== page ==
Tomorrow Is Mine shows children their futures are open to whatever they want to do [Register-Herald]
WVU Tech’s Tomorrow Is Mine Camp, a weeklong summer camp program where children ages 10 to 13 have a chance to explore different careers and make new friends while still enjoying a traditional camping experience.
Tomorrow Is Mine's 36 campers have come from several southern West Virginia counties, including Boone, Wyoming, McDowell, Lincoln. Logan, Raleigh, and Summers.
WVU Tech’s longest-running summer camp program has turned
13. Camp STEM is designed to introduce high school boys and girls to concepts
and careers in science, technology, engineering and mathematics. The weeklong,
overnight camp returned this year with another chance for students in the
Mountain State to explore STEM.
“There’s a different balance in the camp this year,” said Dr. Kimberlyn Gray, a professor in the WVU Tech chemical engineering department and organizer of the camp.
As the ambulance pulled into the entrance at Beckley Appalachian Regional Hospital, sirens blaring, lights flashing, one could cut the sense of urgency with a knife. A young woman had wrecked her bicycle and was in bad shape. Deep cuts on her head. A badly swollen and possibly broken leg.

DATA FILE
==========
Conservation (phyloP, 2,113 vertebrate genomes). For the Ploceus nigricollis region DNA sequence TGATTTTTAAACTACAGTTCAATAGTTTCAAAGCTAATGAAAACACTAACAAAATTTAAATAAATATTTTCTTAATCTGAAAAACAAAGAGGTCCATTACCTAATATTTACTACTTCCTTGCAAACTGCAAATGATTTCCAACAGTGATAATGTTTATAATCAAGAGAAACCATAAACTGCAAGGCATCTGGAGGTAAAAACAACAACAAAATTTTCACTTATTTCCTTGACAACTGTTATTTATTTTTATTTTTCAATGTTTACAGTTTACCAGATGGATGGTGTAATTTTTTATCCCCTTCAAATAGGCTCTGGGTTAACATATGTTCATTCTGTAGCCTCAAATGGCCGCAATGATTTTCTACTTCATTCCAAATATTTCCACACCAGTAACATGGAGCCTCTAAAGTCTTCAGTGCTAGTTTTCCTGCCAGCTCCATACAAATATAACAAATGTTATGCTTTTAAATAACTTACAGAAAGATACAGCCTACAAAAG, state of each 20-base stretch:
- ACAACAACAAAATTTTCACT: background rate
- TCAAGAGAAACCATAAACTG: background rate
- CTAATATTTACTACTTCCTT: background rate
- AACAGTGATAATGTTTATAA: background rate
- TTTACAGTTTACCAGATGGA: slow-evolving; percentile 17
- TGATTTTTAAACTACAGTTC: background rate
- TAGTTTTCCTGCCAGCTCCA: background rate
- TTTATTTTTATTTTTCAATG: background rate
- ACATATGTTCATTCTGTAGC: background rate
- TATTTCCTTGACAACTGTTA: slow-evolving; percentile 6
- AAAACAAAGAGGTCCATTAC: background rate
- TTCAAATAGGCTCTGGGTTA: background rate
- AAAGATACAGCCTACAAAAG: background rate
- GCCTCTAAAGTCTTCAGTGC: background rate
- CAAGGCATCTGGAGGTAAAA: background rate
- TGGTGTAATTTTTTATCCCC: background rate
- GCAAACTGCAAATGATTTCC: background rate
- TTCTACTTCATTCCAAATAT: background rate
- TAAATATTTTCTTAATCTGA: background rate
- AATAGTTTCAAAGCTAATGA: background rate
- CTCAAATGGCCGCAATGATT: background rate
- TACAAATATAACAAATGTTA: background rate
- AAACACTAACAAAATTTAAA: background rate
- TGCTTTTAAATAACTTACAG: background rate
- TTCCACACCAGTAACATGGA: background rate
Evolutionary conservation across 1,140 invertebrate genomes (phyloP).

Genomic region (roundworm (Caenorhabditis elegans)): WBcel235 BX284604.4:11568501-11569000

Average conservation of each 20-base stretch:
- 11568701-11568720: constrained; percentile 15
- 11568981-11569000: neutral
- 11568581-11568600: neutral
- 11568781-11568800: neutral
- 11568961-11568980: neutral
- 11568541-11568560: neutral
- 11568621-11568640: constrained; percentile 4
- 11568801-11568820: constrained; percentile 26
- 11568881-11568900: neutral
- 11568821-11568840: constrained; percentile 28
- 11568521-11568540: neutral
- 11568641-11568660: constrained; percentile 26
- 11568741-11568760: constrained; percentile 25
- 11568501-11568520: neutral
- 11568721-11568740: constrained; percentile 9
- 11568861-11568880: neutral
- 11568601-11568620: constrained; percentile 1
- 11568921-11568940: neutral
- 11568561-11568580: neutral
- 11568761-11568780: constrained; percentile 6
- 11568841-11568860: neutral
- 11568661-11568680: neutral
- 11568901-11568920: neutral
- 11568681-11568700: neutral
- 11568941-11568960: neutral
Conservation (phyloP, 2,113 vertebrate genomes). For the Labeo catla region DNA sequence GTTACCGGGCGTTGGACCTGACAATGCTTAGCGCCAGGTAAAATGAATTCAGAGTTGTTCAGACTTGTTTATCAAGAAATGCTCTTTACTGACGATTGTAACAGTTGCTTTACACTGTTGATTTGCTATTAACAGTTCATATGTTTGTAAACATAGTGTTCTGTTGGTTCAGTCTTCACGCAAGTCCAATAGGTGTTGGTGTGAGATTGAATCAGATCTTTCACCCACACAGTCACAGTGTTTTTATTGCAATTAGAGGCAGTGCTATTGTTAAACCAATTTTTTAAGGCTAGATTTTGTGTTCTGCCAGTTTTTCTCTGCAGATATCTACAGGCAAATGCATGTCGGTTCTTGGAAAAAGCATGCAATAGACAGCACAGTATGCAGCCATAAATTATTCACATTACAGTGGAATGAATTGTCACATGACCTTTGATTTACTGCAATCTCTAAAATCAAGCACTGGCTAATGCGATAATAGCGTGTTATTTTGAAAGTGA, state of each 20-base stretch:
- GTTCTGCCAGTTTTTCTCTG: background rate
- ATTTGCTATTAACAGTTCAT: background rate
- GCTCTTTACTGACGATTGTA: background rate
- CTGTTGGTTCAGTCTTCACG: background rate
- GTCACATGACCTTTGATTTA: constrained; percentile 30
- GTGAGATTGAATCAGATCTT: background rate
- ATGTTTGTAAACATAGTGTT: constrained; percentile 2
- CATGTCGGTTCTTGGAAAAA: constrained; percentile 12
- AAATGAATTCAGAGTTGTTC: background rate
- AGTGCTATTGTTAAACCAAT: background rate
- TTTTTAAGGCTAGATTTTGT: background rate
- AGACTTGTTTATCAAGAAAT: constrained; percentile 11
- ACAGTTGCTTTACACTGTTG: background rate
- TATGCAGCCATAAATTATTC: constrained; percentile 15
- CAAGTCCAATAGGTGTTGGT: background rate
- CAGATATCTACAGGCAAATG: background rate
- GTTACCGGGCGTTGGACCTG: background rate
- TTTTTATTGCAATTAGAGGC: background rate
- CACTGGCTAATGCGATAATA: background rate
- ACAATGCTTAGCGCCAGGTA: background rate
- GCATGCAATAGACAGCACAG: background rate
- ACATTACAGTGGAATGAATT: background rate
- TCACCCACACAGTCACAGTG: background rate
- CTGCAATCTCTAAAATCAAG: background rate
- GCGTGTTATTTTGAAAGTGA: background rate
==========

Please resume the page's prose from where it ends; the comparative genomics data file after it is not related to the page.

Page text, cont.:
For four days in June, the WVU Tech campus became a proving ground for young investigators. The Forensic Investigation camp for high school students ran June 11-14 – and it taught students from throughout the region how to effectively analyze evidence and decipher crime scenes.
WVU Tech electrical engineering professor Dr. Kenan Hatipoglu has been selected to participate in the United States Department of Energy’s Visiting Faculty Program at the prestigious Oak Ridge National Laboratory in Tennessee.
In mid-May, WVU hosted the first West Virginia Science Adventure Camp program at the Boy Scouts of America’s Summit Bechtel Reserve.